Honestly, it’s astounding just how quickly Lincoln has been refreshing and innovating their vehicles over the past handful of years. Seemingly overnight, they transformed almost their entire lineup from brand-engineered wallflowers to class-leading cars and SUVs that are shaking up the luxury vehicle status quo. Lincoln’s new design language brings sexy back with smooth, sultry styling and clean, modern lines. They’re embracing what it means to be an American luxury brand with glistening chrome, opulent interiors, and powerful engines. Hot on the heels of the all-new Continental in 2017 and the new Navigator in 2018, the new 2019 Nautilus replaces the MKX as Lincoln continues the effort to bring back the lost art of naming vehicles.
Style with Substance: The Nautilus is Simply Incredible
Right off the bat, I want to just say that I think that what Lincoln did with the styling while transforming the MKX into the Nautilus is simply incredible. While the MKX’s styling could be considered polarizing, the Nautilus is handsome and well-proportioned from every angle. The 21-inch wheels on the top-tier Black Label trim I drove feature a beautiful turbine look. It’s a design that stretches from edge to edge, making the wheels look even bigger than they are. I’m also a huge fan of Lincoln’s new grill, which emulates the Lincoln badge beautifully from between the new jewel-like headlights. Out back, the LED taillights light up from corner to corner, giving the Nautilus a wide, imposing appearance.
A Throne Fit for Royalty
Inside, much of the interior design has carried over from the MKX, but that’s no bad thing in my opinion. The dash layout reminds me of a waterfall as the center console cascades down gently towards the driver and passenger. The 7.0-inch screen features SYNC 3 which is starting to show its age, but the touchscreen is snappy and responsive while looking well-integrated into the interior.
The new 12.3-inch digital instrument cluster can be reconfigured to show nearly anything you could possibly want at a glance. It might not seem like a big change but it helps make the interior feel a little more futuristic. I should also note that the 19-speaker Revel Ultima audio system is also a standard on the Black Label. In case you were wondering, it sounds every bit as amazing as you’d expect. Even listening to the radio feel like an immersive experience. Overall, there are few places more comfortable than inside the Nautilus. Heck, not even my own living room is this nicely appointed!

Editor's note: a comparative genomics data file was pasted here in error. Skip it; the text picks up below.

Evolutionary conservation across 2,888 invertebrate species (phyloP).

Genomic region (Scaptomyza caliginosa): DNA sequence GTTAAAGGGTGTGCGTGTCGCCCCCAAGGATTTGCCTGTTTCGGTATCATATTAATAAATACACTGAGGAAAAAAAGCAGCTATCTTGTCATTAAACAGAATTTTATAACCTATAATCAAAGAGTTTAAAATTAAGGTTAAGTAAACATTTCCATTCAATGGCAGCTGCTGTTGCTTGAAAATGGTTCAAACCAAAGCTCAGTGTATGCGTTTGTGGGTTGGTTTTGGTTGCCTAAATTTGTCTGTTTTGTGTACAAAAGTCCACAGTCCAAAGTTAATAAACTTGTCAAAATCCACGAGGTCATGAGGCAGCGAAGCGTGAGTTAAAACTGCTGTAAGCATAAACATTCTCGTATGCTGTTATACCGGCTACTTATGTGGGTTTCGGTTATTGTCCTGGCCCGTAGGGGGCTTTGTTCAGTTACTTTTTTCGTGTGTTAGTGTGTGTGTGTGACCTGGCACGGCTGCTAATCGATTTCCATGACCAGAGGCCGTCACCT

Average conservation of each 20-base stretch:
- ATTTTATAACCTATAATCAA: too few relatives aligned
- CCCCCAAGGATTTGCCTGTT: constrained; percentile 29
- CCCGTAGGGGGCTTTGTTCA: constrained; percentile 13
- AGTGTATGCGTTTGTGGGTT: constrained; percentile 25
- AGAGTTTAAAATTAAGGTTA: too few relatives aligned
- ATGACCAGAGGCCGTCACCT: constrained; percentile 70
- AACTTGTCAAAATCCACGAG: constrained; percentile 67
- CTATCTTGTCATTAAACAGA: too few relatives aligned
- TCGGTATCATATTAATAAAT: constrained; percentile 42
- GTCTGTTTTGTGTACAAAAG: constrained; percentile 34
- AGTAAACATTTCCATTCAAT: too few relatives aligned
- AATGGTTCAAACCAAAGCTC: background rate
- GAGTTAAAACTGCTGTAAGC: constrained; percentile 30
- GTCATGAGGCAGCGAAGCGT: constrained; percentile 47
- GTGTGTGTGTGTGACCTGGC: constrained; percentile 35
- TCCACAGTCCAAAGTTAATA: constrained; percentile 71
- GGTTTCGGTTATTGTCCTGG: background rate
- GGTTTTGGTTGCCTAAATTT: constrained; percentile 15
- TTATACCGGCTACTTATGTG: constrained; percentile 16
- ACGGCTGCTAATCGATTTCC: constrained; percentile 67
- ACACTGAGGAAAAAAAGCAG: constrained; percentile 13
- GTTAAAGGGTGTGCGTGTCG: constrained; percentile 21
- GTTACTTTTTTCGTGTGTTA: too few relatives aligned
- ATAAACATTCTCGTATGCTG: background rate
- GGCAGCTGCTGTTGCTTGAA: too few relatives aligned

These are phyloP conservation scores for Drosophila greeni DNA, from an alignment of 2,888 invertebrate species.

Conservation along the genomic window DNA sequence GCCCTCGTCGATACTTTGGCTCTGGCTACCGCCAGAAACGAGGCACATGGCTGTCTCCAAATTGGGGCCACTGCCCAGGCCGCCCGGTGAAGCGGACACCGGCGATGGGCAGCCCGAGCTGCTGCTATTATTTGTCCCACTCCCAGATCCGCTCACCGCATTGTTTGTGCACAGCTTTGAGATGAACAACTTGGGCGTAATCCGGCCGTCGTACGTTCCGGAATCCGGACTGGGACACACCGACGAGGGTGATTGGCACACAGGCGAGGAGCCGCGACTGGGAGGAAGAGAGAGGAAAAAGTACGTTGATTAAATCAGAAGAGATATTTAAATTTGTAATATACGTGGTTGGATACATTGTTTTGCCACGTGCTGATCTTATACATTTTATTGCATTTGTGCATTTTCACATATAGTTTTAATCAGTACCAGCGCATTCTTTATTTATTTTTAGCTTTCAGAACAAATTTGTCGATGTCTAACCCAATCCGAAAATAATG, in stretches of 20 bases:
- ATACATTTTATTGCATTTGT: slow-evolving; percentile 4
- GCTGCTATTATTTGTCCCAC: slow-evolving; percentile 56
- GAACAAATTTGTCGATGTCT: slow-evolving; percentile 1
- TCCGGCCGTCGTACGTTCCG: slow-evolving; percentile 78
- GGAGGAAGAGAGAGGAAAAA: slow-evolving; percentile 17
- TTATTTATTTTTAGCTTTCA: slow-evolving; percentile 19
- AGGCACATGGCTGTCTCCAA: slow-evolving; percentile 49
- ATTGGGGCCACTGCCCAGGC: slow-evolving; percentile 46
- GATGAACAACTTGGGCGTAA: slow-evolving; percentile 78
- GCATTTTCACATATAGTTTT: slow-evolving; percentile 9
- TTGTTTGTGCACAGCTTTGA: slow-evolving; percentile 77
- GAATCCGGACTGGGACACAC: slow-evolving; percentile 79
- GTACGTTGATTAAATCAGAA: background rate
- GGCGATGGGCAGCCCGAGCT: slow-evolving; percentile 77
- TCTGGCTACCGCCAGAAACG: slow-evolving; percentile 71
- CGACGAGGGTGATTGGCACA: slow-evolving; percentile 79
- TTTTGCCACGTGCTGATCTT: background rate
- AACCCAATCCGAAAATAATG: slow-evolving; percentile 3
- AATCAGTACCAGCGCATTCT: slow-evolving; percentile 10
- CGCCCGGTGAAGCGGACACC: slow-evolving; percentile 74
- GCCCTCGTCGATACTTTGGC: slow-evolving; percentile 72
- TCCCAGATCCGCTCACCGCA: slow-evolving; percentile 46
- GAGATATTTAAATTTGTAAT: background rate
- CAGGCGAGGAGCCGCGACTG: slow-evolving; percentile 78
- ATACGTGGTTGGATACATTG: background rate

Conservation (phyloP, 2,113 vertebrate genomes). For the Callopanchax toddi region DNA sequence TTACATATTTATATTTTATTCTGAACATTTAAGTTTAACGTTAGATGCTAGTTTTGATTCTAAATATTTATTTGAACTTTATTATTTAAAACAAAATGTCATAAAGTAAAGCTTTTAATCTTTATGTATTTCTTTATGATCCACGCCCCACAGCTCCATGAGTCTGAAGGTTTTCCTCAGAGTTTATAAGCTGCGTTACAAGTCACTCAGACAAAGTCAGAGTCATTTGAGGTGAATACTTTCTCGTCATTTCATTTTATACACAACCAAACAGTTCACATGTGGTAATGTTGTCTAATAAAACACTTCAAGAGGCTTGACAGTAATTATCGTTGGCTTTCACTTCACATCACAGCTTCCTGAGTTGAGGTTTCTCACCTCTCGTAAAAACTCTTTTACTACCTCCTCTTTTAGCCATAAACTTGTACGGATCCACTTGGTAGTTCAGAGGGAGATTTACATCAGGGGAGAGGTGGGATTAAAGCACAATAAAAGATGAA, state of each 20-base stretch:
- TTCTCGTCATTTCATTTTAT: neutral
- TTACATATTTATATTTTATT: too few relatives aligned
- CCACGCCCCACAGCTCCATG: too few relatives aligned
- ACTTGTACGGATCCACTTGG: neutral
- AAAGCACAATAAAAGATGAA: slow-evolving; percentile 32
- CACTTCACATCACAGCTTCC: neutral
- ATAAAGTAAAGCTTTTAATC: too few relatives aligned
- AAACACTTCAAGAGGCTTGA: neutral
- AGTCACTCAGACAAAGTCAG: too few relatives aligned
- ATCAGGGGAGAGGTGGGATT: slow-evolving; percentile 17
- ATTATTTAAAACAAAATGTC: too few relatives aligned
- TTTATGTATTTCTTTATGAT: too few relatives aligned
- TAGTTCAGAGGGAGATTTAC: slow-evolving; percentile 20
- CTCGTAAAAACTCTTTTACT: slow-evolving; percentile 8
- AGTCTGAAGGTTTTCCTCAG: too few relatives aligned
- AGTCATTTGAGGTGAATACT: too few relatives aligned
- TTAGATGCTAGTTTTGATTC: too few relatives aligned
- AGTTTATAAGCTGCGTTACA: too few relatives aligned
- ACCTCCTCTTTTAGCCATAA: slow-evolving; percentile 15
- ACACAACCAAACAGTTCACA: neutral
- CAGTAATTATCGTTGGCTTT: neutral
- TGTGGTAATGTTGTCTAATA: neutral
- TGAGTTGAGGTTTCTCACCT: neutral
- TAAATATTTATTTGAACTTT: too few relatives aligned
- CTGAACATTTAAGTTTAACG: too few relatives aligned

In addition to loads of technology, the interior of the Nautilus is full of buttery-soft leather from a Scottish tannery called Bridge of Weir. This is the same tannery that companies like Aston Martin, Bentley, Rolls Royce, and several other high-end luxury automakers use. That fine leather covers nearly everything, from the dash to the doors, and just about anywhere else you might touch. Better still, the Black Label’s 22-way adjustable seats covered rich Venetian leather and feature an Active Motion massaging function. Not only does all of this leather look and feel incredible but the smell is so rich and intoxicating.
Power and Control
The Nautilus is available with two engine options: a turbocharged 2.0-liter 4-cylinder that produces 250 horsepower and a twin-turbo 2.7-liter V6 that makes 335 horsepower. I drove a Black Label with the latter engine and paired it with Lincoln’s optional Intelligent AWD. This combination is a match made in heaven with plenty of power on demand and sure-footed stability regardless of road conditions. Although the Nautilus’ fuel economy isn’t anything to write home about, it’s 19 MPG city/26 MPG highway is decent. For context, those numbers go up if you choose the base engine and skip AWD. Either way, the Nautilus’ fuel economy is pretty average for this class.
Starting at $40,340 for the standard Nautilus with the 2.0T 4-cylinder and FWD, Lincoln is offering pretty compelling value. Although the standard trim misses some of the more luxurious touches, nearly all of the safety tech you could imagine comes standard on the base Nautilus. That includes things like the 12.3-inch instrument cluster display and SYNC 3, as well as safety features like Lane Keep Assist, Blind Spot Information System with Cross-Traffic Alert, and Forward Collision Warning with Dynamic Braking Assist. As you work your way up the trim levels, more features become available or standard. Highlights include convenience features like adaptive cruise control, wireless device charging, a 360-degree camera system, and an enhanced auto-parking feature that helps with tight parallel parking spots.
The fully-loaded Black Label model I drove came with an MSRP of $68,100. That’s about $11,000 worth of options over the $56,895 base price for the Black Label trim. It’s worth noting though that Black Label is more than just a trim level for Lincoln. It encompasses a number of customer service features that improve the Lincoln ownership experience compared to other brands. West End Lincoln put together this summary of the perks of the Black Label program that can be found below.